Here at the half-fast cycling club, we believe that anything worth doing is worth doing well…and again.
We didn’t always feel this way (about the second part), but riding across North America twice changed things. Of course, we also believe that beliefs, like selves, shouldn’t be taken too seriously. We don’t place much stock in belief.
With that in mind, we decided that the fall color ride, being one of the highlights of our year, might be twice as fun if we did it twice. On Tuesday, October 18, we decided to put that to the test. Finding two available dates was surprisingly hard for a group that is mostly retired. [By “mostly retired”, we don’t mean like “mostly dead”. We mean that most of us in the group are retired.]
And so, on Tuesday morning, after a breakfast that couldn’t be beat, we headed off into the sunrise. It was a fine fall morning…
Or maybe we didn’t. It snowed a bit on Monday, with a temperature that never got out of the 30s (<4ºC) and winds that stayed in the teens all day. The forecast for Tuesday was more of the same so, one by one, folks found other ways to spend the day. We rescheduled for a day when it is supposed to be about 40 degrees (F) warmer.
What to do? I made my own breakfast and coffee instead of going out with the gang. On the road early, temperature right at 32 (0 C), a strong wind making the wind chill some number I don’t care about. Why do I own warm cycling clothes unless it’s to ride when it’s chilly?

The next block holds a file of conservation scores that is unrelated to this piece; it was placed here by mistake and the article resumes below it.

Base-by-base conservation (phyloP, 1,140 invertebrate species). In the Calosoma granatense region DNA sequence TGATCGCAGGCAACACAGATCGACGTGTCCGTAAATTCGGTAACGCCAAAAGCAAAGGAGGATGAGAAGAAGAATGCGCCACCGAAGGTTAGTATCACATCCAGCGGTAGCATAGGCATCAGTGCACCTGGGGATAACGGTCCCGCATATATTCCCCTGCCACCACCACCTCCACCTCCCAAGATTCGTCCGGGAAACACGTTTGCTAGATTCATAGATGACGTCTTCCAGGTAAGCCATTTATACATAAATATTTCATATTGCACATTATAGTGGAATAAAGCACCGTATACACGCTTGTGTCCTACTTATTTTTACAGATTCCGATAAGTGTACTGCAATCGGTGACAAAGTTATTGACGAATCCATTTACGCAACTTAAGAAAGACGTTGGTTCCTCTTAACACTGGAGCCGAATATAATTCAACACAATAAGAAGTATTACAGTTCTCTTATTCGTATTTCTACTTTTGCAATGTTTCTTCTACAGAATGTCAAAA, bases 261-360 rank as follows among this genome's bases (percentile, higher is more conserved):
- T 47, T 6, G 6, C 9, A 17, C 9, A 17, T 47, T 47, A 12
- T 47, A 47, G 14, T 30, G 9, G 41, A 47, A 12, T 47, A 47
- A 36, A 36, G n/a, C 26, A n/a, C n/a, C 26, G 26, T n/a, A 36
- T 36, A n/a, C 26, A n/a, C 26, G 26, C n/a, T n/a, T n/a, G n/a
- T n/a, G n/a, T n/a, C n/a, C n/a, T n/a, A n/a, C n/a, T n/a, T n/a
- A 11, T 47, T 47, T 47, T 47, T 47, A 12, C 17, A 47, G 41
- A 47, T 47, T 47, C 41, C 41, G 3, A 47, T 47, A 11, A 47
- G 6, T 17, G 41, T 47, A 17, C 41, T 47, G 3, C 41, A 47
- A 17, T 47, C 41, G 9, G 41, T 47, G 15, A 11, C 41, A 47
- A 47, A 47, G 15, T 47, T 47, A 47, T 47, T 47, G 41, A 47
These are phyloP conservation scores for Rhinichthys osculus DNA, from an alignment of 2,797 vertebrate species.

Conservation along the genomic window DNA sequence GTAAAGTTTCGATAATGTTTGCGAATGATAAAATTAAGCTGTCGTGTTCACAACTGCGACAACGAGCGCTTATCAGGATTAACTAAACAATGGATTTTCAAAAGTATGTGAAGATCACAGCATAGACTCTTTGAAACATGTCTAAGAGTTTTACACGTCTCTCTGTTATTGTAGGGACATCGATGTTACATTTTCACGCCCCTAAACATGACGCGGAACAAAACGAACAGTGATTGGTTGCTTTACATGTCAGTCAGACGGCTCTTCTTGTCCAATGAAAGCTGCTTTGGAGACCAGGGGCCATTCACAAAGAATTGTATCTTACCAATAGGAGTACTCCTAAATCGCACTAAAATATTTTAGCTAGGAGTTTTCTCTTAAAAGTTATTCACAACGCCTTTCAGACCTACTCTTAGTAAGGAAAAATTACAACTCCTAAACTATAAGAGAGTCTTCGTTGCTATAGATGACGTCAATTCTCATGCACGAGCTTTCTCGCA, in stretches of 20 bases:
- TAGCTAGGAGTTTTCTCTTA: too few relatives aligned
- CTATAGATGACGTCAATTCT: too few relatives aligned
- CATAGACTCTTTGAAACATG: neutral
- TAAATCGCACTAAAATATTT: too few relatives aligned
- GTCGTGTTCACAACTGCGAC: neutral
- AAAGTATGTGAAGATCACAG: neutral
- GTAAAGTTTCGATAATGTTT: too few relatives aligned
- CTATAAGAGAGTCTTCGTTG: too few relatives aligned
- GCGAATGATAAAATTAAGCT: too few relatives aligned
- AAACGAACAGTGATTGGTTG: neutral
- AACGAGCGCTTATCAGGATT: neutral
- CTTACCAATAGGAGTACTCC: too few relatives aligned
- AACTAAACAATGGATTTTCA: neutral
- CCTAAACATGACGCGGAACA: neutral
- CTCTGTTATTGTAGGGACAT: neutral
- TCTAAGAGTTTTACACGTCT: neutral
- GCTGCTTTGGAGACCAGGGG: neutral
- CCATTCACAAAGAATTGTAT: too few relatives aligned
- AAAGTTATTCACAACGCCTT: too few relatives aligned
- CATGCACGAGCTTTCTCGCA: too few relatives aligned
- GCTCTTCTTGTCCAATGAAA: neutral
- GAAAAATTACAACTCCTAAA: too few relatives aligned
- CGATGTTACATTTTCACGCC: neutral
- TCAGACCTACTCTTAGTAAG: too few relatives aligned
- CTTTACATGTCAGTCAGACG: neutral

It was a beautiful morning. The colors are past their peak, but don’t tell that to the maples in their Serrano chili red, or maybe it was Ferrari red, or maybe crimson or scarlet or a red with no name. It was a red that made the sunlight different when I passed those trees; a red that made the sky around it bluer; a red that made me realize I don’t know what red means.
Alas, none were close enough for a good picture. As the kids’ book detective Cam Jansen would do, I said “click” and took a picture that only I can see.
One of these days, we will head out for the final group ride of the season. You’ll read it here first (since you won’t read about it anywhere else, ever).